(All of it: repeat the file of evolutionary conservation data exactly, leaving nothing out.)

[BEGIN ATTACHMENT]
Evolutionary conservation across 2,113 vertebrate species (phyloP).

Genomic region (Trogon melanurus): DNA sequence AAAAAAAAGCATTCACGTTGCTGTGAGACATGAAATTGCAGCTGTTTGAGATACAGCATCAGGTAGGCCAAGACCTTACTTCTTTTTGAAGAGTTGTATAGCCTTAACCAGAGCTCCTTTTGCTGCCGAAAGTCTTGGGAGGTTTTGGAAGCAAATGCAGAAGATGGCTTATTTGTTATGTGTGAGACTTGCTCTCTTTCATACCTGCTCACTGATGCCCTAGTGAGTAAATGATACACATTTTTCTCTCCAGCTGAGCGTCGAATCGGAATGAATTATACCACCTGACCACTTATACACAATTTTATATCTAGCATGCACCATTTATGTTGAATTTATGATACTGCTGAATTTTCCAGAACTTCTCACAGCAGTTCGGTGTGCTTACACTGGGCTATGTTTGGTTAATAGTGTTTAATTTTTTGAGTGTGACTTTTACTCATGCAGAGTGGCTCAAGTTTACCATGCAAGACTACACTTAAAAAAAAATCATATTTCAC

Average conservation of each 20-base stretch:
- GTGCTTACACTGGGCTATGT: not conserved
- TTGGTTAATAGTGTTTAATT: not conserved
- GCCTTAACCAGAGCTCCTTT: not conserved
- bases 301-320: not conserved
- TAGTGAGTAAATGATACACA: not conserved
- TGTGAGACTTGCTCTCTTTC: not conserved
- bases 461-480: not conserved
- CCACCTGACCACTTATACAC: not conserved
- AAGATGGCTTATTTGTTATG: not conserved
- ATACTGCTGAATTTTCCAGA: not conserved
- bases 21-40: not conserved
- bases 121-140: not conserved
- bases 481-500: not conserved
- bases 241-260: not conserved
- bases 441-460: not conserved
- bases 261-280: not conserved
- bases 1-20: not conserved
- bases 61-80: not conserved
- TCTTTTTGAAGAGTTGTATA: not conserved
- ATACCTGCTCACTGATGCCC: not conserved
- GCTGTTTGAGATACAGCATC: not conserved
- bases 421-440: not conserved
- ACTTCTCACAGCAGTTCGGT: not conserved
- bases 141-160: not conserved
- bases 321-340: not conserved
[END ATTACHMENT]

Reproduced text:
Evolutionary conservation across 2,113 vertebrate species (phyloP).

Genomic region (Trogon melanurus): DNA sequence AAAAAAAAGCATTCACGTTGCTGTGAGACATGAAATTGCAGCTGTTTGAGATACAGCATCAGGTAGGCCAAGACCTTACTTCTTTTTGAAGAGTTGTATAGCCTTAACCAGAGCTCCTTTTGCTGCCGAAAGTCTTGGGAGGTTTTGGAAGCAAATGCAGAAGATGGCTTATTTGTTATGTGTGAGACTTGCTCTCTTTCATACCTGCTCACTGATGCCCTAGTGAGTAAATGATACACATTTTTCTCTCCAGCTGAGCGTCGAATCGGAATGAATTATACCACCTGACCACTTATACACAATTTTATATCTAGCATGCACCATTTATGTTGAATTTATGATACTGCTGAATTTTCCAGAACTTCTCACAGCAGTTCGGTGTGCTTACACTGGGCTATGTTTGGTTAATAGTGTTTAATTTTTTGAGTGTGACTTTTACTCATGCAGAGTGGCTCAAGTTTACCATGCAAGACTACACTTAAAAAAAAATCATATTTCAC

Average conservation of each 20-base stretch:
- GTGCTTACACTGGGCTATGT: not conserved
- TTGGTTAATAGTGTTTAATT: not conserved
- GCCTTAACCAGAGCTCCTTT: not conserved
- bases 301-320: not conserved
- TAGTGAGTAAATGATACACA: not conserved
- TGTGAGACTTGCTCTCTTTC: not conserved
- bases 461-480: not conserved
- CCACCTGACCACTTATACAC: not conserved
- AAGATGGCTTATTTGTTATG: not conserved
- ATACTGCTGAATTTTCCAGA: not conserved
- bases 21-40: not conserved
- bases 121-140: not conserved
- bases 481-500: not conserved
- bases 241-260: not conserved
- bases 441-460: not conserved
- bases 261-280: not conserved
- bases 1-20: not conserved
- bases 61-80: not conserved
- TCTTTTTGAAGAGTTGTATA: not conserved
- ATACCTGCTCACTGATGCCC: not conserved
- GCTGTTTGAGATACAGCATC: not conserved
- bases 421-440: not conserved
- ACTTCTCACAGCAGTTCGGT: not conserved
- bases 141-160: not conserved
- bases 321-340: not conserved